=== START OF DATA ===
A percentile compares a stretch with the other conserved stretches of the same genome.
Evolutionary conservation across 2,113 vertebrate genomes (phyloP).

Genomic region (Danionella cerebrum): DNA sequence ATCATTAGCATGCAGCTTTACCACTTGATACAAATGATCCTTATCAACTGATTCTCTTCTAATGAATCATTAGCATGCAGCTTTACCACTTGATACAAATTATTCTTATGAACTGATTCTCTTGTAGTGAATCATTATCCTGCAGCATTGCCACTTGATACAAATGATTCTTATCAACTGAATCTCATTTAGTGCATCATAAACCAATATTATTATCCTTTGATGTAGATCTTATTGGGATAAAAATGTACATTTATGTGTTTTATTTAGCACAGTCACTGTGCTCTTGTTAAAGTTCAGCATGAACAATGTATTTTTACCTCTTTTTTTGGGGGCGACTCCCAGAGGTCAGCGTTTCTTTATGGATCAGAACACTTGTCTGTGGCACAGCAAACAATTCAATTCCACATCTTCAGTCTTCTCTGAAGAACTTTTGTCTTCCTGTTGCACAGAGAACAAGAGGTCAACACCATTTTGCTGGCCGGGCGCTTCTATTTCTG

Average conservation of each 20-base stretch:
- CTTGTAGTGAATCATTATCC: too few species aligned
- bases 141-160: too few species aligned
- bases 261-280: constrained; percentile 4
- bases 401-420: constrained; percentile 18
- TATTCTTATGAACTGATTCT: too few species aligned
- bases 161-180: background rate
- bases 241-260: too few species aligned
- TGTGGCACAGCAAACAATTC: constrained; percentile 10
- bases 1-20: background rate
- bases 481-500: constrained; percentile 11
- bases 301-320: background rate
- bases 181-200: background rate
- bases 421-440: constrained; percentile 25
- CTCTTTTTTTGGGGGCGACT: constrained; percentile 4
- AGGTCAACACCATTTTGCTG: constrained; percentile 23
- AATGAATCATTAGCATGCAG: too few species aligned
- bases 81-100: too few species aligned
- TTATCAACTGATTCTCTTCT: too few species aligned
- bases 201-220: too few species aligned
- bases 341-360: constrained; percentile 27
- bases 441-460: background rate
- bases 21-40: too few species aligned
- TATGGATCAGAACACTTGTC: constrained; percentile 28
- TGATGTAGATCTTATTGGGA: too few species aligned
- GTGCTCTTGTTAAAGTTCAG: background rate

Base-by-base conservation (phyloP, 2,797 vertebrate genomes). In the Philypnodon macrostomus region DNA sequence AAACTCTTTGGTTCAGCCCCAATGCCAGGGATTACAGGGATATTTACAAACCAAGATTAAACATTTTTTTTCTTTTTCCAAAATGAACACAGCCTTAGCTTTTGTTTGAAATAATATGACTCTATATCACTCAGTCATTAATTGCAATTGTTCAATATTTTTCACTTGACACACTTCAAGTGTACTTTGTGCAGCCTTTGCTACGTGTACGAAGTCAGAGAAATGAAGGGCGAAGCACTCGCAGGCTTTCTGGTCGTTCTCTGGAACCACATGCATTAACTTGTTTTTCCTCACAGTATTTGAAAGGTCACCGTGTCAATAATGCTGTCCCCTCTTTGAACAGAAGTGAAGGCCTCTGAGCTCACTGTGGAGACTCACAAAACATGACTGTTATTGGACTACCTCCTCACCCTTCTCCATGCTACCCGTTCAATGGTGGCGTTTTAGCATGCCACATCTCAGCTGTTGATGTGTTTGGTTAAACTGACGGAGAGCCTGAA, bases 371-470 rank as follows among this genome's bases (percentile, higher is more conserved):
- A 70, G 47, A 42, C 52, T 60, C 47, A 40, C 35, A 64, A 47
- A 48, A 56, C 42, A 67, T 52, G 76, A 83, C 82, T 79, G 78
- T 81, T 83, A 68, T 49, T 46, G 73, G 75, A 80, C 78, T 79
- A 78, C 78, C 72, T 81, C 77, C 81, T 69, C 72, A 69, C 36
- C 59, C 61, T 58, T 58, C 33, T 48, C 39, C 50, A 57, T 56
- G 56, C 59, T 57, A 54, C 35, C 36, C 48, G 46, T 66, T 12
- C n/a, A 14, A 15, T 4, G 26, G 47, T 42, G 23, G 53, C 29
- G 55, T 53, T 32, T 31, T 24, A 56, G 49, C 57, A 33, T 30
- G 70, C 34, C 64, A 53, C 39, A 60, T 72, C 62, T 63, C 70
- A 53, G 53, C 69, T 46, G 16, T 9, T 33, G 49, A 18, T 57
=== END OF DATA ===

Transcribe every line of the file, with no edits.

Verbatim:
A percentile compares a stretch with the other conserved stretches of the same genome.
Evolutionary conservation across 2,113 vertebrate genomes (phyloP).

Genomic region (Danionella cerebrum): DNA sequence ATCATTAGCATGCAGCTTTACCACTTGATACAAATGATCCTTATCAACTGATTCTCTTCTAATGAATCATTAGCATGCAGCTTTACCACTTGATACAAATTATTCTTATGAACTGATTCTCTTGTAGTGAATCATTATCCTGCAGCATTGCCACTTGATACAAATGATTCTTATCAACTGAATCTCATTTAGTGCATCATAAACCAATATTATTATCCTTTGATGTAGATCTTATTGGGATAAAAATGTACATTTATGTGTTTTATTTAGCACAGTCACTGTGCTCTTGTTAAAGTTCAGCATGAACAATGTATTTTTACCTCTTTTTTTGGGGGCGACTCCCAGAGGTCAGCGTTTCTTTATGGATCAGAACACTTGTCTGTGGCACAGCAAACAATTCAATTCCACATCTTCAGTCTTCTCTGAAGAACTTTTGTCTTCCTGTTGCACAGAGAACAAGAGGTCAACACCATTTTGCTGGCCGGGCGCTTCTATTTCTG

Average conservation of each 20-base stretch:
- CTTGTAGTGAATCATTATCC: too few species aligned
- bases 141-160: too few species aligned
- bases 261-280: constrained; percentile 4
- bases 401-420: constrained; percentile 18
- TATTCTTATGAACTGATTCT: too few species aligned
- bases 161-180: background rate
- bases 241-260: too few species aligned
- TGTGGCACAGCAAACAATTC: constrained; percentile 10
- bases 1-20: background rate
- bases 481-500: constrained; percentile 11
- bases 301-320: background rate
- bases 181-200: background rate
- bases 421-440: constrained; percentile 25
- CTCTTTTTTTGGGGGCGACT: constrained; percentile 4
- AGGTCAACACCATTTTGCTG: constrained; percentile 23
- AATGAATCATTAGCATGCAG: too few species aligned
- bases 81-100: too few species aligned
- TTATCAACTGATTCTCTTCT: too few species aligned
- bases 201-220: too few species aligned
- bases 341-360: constrained; percentile 27
- bases 441-460: background rate
- bases 21-40: too few species aligned
- TATGGATCAGAACACTTGTC: constrained; percentile 28
- TGATGTAGATCTTATTGGGA: too few species aligned
- GTGCTCTTGTTAAAGTTCAG: background rate

Base-by-base conservation (phyloP, 2,797 vertebrate genomes). In the Philypnodon macrostomus region DNA sequence AAACTCTTTGGTTCAGCCCCAATGCCAGGGATTACAGGGATATTTACAAACCAAGATTAAACATTTTTTTTCTTTTTCCAAAATGAACACAGCCTTAGCTTTTGTTTGAAATAATATGACTCTATATCACTCAGTCATTAATTGCAATTGTTCAATATTTTTCACTTGACACACTTCAAGTGTACTTTGTGCAGCCTTTGCTACGTGTACGAAGTCAGAGAAATGAAGGGCGAAGCACTCGCAGGCTTTCTGGTCGTTCTCTGGAACCACATGCATTAACTTGTTTTTCCTCACAGTATTTGAAAGGTCACCGTGTCAATAATGCTGTCCCCTCTTTGAACAGAAGTGAAGGCCTCTGAGCTCACTGTGGAGACTCACAAAACATGACTGTTATTGGACTACCTCCTCACCCTTCTCCATGCTACCCGTTCAATGGTGGCGTTTTAGCATGCCACATCTCAGCTGTTGATGTGTTTGGTTAAACTGACGGAGAGCCTGAA, bases 371-470 rank as follows among this genome's bases (percentile, higher is more conserved):
- A 70, G 47, A 42, C 52, T 60, C 47, A 40, C 35, A 64, A 47
- A 48, A 56, C 42, A 67, T 52, G 76, A 83, C 82, T 79, G 78
- T 81, T 83, A 68, T 49, T 46, G 73, G 75, A 80, C 78, T 79
- A 78, C 78, C 72, T 81, C 77, C 81, T 69, C 72, A 69, C 36
- C 59, C 61, T 58, T 58, C 33, T 48, C 39, C 50, A 57, T 56
- G 56, C 59, T 57, A 54, C 35, C 36, C 48, G 46, T 66, T 12
- C n/a, A 14, A 15, T 4, G 26, G 47, T 42, G 23, G 53, C 29
- G 55, T 53, T 32, T 31, T 24, A 56, G 49, C 57, A 33, T 30
- G 70, C 34, C 64, A 53, C 39, A 60, T 72, C 62, T 63, C 70
- A 53, G 53, C 69, T 46, G 16, T 9, T 33, G 49, A 18, T 57